September 15, 2021
By David Ljunggren
OTTAWA (Reuters) – The leader of Canada’s main opposition party on Wednesday said a surge in inflation last month highlighted the failure of Prime Minister Justin Trudeau’s economic policies, and urged Canadians to vote out the government in an election next week.
Erin O’Toole, whose Conservatives are tied in the polls with Trudeau’s center-left Liberals ahead of the vote, said it was clear Canadians were experiencing an affordability crisis.
“It’s troubling that Justin Trudeau seems to not care about the sky-rocketing cost of living that is being imposed on Canadians through inflation,” he said in a statement.
Statistics Canada said the annual inflation rate in August accelerated to 4.1%, the highest level since March 2003.
The Liberals, in power for the past six years, spent heavily on measures to combat the COVID-19 pandemic, racking up record debt and the highest budget deficits since World War Two. Trudeau is promising more investments if he wins the election.
O’Toole said a Liberal victory on Sept. 20 would mean “more reckless spending, more massive debt and more rising prices,” adding that only his recovery plan would make life more affordable.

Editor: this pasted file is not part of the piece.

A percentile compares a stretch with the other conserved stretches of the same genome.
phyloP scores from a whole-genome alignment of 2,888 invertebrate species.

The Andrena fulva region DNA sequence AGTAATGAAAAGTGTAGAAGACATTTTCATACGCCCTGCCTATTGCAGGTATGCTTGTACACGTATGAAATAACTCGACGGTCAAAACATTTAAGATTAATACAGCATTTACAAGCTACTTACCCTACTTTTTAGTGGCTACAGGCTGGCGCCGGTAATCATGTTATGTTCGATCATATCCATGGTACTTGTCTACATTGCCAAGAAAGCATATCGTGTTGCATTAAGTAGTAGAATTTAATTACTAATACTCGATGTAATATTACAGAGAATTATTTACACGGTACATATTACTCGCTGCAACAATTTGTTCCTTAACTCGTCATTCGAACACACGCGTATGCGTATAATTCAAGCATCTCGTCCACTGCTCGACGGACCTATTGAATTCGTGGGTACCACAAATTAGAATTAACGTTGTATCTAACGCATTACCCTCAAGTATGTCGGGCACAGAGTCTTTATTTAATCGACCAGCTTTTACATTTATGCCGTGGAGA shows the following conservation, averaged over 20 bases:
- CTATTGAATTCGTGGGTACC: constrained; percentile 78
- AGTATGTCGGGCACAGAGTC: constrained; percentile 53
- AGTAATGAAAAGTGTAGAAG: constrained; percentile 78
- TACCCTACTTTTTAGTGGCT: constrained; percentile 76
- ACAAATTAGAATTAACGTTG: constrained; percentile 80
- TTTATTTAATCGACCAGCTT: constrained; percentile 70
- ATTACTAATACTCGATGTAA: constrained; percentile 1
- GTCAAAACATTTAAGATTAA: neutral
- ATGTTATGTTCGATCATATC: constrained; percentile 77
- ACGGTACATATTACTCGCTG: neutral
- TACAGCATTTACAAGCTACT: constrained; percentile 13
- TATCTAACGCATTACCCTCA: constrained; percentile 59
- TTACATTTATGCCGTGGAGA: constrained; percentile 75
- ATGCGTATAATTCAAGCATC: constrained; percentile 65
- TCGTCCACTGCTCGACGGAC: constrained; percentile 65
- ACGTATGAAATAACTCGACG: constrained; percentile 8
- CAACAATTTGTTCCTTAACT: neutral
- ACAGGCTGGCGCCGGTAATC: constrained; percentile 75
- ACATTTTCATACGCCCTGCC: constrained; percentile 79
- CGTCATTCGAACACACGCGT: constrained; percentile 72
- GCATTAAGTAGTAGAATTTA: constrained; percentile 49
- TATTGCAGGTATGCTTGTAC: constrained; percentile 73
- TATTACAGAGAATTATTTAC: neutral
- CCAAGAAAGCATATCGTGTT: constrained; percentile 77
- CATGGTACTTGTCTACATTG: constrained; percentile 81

The Conservative leader is promising to balance the budget within a decade without making cuts but has not explained how.
Trudeau, who heads a minority government that relies on the support of opposition parties to pass legislation, called the election last month, two years early, to seek voters’ support for his recovery plan. The Liberals, however, have seen their early lead in the polls quickly fade amid voter fatigue and unhappiness with the early election call.
A rolling Nanos Research telephone survey of 1,200 Canadians for CTV on Wednesday put public support for the Conservatives at 31.2% with the Liberals at 30.5% and the left-leaning New Democrats at 21.4%. Such a result on election day could lead to a deadlock in which no party is able to form a majority government.
The survey is considered accurate to within 2.8 percentage points, 19 times out of 20.
(Reporting by David Ljunggren; Editing by Paul Simao)